14. Jacques Mairesse & Pierre Mohnen, 2010. "Using Innovations Surveys for Econometric Analysis," NBER Working Papers 15857, National Bureau of Economic Research, Inc.
  15. Hicks, Diana, 1995. "Published Papers, Tacit Competencies and Corporate Management of the Public/Private Character of Knowledge," Industrial and Corporate Change, Oxford University Press, vol. 4(2), pages 401-24.
  16. Murray, Fiona, 2002. "Innovation as co-evolution of scientific and technological networks: exploring tissue engineering," Research Policy, Elsevier, vol. 31(8-9), pages 1389-1403, December.
  17. Scott Stern, 2004. "Do Scientists Pay to Be Scientists?," Management Science, INFORMS, vol. 50(6), pages 835-853, June.
  18. Wesley M. Cohen & Richard R. Nelson & John P. Walsh, 2002. "Links and Impacts: The Influence of Public Research on Industrial R&D," Management Science, INFORMS, vol. 48(1), pages 1-23, January.
  19. Horstmann, Ignatius & MacDonald, Glenn M & Slivinski, Alan, 1985. "Patents as Information Transfer Mechanisms: To Patent or (Maybe) Not to Patent," Journal of Political Economy, University of Chicago Press, vol. 93(5), pages 837-58, October.
  20. Partha, Dasgupta & David, Paul A., 1994. "Toward a new economics of science," Research Policy, Elsevier, vol. 23(5), pages 487-521, September.
  21. Fiona Murray & Philippe Aghion & Mathias Dewatripont & Julian Kolev & Scott Stern, 2009. "Of Mice and Academics: Examining the Effect of Openness on Innovation," NBER Working Papers 14819, National Bureau of Economic Research, Inc.
  22. Haeussler, Carolin, 2011. "Information-sharing in academia and the industry: A comparative study," Research Policy, Elsevier, vol. 40(1), pages 105-122, February.
  23. Arundel, Anthony, 2001. "The relative effectiveness of patents and secrecy for appropriation," Research Policy, Elsevier, vol. 30(4), pages 611-624, April.
  24. Geuna, Aldo & Anthony Arundel, 2003. "Proximity and the Use of Public Science by Innovate European Firms," Royal Economic Society Annual Conference 2003 86, Royal Economic Society.
  25. Philippe Aghion & Mathias Dewatripont & Jeremy C. Stein, 2005. "Academic Freedom, Private-Sector Focus, and the Process of Innovation," Harvard Institute of Economic Research Working Papers 2089, Harvard - Institute of Economic Research.
  26. Ashish Arora & Marco Ceccagnoli & Wesley M. Cohen, 2003. "R&D and the Patent Premium," NBER Working Papers 9431, National Bureau of Economic Research, Inc.
  27. Cockburn, Iain M & Henderson, Rebecca M, 1998. "Absorptive Capacity, Coauthoring Behavior, and the Organization of Research in Drug Discovery," Journal of Industrial Economics, Wiley Blackwell, vol. 46(2), pages 157-82, June.
  28. Waverly W. Ding, 2011. "The Impact of Founders' Professional-Education Background on the Adoption of Open Science by For-Profit Biotechnology Firms," Management Science, INFORMS, vol. 57(2), pages 257-273, February.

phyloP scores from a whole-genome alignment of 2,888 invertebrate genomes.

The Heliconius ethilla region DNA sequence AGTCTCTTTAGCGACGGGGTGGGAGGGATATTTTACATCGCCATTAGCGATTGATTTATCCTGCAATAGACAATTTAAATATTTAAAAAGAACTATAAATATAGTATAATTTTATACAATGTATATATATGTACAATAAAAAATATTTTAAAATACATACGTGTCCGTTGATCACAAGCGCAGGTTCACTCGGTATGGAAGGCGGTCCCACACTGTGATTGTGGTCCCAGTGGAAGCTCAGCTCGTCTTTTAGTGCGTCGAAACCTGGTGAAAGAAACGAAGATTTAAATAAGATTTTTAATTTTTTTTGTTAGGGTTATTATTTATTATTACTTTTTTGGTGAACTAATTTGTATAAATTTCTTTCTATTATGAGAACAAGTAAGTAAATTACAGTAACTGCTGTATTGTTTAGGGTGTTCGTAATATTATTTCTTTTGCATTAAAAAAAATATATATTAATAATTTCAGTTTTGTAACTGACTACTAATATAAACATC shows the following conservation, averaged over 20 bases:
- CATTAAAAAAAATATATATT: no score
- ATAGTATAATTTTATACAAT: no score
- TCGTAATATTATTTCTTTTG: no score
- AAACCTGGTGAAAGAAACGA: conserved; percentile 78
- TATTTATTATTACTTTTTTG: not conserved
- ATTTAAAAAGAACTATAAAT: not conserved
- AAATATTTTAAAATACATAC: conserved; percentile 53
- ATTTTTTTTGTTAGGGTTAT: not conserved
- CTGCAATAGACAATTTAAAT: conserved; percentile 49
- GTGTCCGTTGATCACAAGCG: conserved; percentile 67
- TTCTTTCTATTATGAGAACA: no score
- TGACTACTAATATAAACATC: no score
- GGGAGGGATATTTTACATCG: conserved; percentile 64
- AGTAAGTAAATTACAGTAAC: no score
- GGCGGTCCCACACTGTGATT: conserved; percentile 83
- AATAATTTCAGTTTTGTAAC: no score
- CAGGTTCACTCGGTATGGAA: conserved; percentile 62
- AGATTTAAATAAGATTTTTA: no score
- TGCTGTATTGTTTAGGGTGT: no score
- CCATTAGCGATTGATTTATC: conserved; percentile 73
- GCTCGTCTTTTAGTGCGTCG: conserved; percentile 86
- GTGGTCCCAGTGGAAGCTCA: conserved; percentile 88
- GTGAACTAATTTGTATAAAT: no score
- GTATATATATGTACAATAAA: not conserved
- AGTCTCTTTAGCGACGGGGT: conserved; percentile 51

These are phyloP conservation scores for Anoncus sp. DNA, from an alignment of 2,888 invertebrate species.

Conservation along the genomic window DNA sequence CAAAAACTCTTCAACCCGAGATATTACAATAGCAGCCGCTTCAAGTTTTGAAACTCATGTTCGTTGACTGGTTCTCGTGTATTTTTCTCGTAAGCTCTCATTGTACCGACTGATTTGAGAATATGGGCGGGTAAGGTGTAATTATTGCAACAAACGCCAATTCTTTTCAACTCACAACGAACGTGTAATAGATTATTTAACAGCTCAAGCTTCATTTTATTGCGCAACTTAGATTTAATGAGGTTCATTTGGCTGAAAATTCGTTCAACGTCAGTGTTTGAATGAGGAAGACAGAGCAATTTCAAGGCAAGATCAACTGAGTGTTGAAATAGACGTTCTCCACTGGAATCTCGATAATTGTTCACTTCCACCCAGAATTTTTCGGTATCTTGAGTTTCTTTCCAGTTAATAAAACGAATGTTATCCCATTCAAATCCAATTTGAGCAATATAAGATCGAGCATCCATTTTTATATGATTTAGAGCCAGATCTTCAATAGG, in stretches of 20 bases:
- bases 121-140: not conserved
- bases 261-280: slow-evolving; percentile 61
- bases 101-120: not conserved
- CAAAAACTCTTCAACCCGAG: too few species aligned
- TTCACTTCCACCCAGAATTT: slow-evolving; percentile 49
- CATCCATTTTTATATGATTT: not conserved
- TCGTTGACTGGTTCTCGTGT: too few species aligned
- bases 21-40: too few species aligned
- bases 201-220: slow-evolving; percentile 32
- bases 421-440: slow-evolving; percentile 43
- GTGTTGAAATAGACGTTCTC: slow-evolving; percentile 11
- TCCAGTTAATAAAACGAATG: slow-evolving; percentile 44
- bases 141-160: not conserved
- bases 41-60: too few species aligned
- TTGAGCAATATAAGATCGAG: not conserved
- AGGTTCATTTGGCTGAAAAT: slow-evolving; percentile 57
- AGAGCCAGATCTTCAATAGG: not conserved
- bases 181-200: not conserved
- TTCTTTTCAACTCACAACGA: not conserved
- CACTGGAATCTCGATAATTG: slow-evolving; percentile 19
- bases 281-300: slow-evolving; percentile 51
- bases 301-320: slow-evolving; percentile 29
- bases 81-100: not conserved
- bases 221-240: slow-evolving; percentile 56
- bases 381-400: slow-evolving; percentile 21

29. Lynne G. Zucker & Michael R. Darby & Jeff S. Armstrong, 2001. "Commercializing Knowledge: University Science, Knowledge Capture, and Firm Performance in Biotechnology," NBER Working Papers 8499, National Bureau of Economic Research, Inc.
  30. Cassiman, Bruno & Di Guardo, Maria Chiara & Valentini, Giovanni, 2010. "Organizing links with science: Cooperate or contract?: A project-level analysis," Research Policy, Elsevier, vol. 39(7), pages 882-892, September.
  31. repec:fth:inseep:9833 is not listed on IDEAS
  32. Bruno Crépon & Emmanuel Duguet & Jacques Mairesse, 1998. "Research, Innovation and Productivity : An Econometric Analysis at the Firm Level," Working Papers 98-33, Centre de Recherche en Economie et Statistique.
  33. Harabi, N., 1993. "Appropriabiblity of Technical Innovations: An Empirical Analysis," Papers 31a, Universitat Zurich - Wirtschaftswissenschaftliches Institut.
  34. James D. Adams & J. Roger Clemmons, 2008. "The Origins of Industrial Scientific Discoveries," NBER Working Papers 13823, National Bureau of Economic Research, Inc.
  35. A. Colin Cameron & Pravin K. Trivedi, 2010. "Microeconometrics Using Stata, Revised Edition," Stata Press books, StataCorp LP, number musr, March.
  36. Bruno Cassiman & Reinhilde Veugelers, 2002. "R&D Cooperation and Spillovers: Some Empirical Evidence from Belgium," American Economic Review, American Economic Association, vol. 92(4), pages 1169-1184, September.
  37. Fabrizio, Kira R., 2009. "Absorptive capacity and the search for innovation," Research Policy, Elsevier, vol. 38(2), pages 255-267, March.
  38. Kenneth Arrow, 1962. "Economic Welfare and the Allocation of Resources for Invention," NBER Chapters, in: The Rate and Direction of Inventive Activity: Economic and Social Factors, pages 609-626 National Bureau of Economic Research, Inc.
  39. repec:fth:harver:1473 is not listed on IDEAS
  40. Pierre Azoulay & Waverly Ding & Toby Stuart, 2007. "The Determinants of Faculty Patenting Behavior: Demographics or Opportunities?," NBER Chapters, in: Academic Science and Entrepreneurship: Dual Engines of Growth National Bureau of Economic Research, Inc.
  41. Della Malva, Antonio & Hussinger, Katrin, 2010. "Corporate science in the patent system: An analysis of the semiconductor technology," ZEW Discussion Papers 10-098, ZEW - Zentrum für Europäische Wirtschaftsforschung / Center for European Economic Research.
  42. Richard C. Levin & Alvin K. Klevorick & Richard R. Nelson & Sidney G. Winter, 1987. "Appropriating the Returns from Industrial Research and Development," Brookings Papers on Economic Activity, Economic Studies Program, The Brookings Institution, vol. 18(3), pages 783-832.
  43. Cohen, Wesley M & Levinthal, Daniel A, 1989. "Innovation and Learning: The Two Faces of R&D," Economic Journal, Royal Economic Society, vol. 99(397), pages 569-96, September.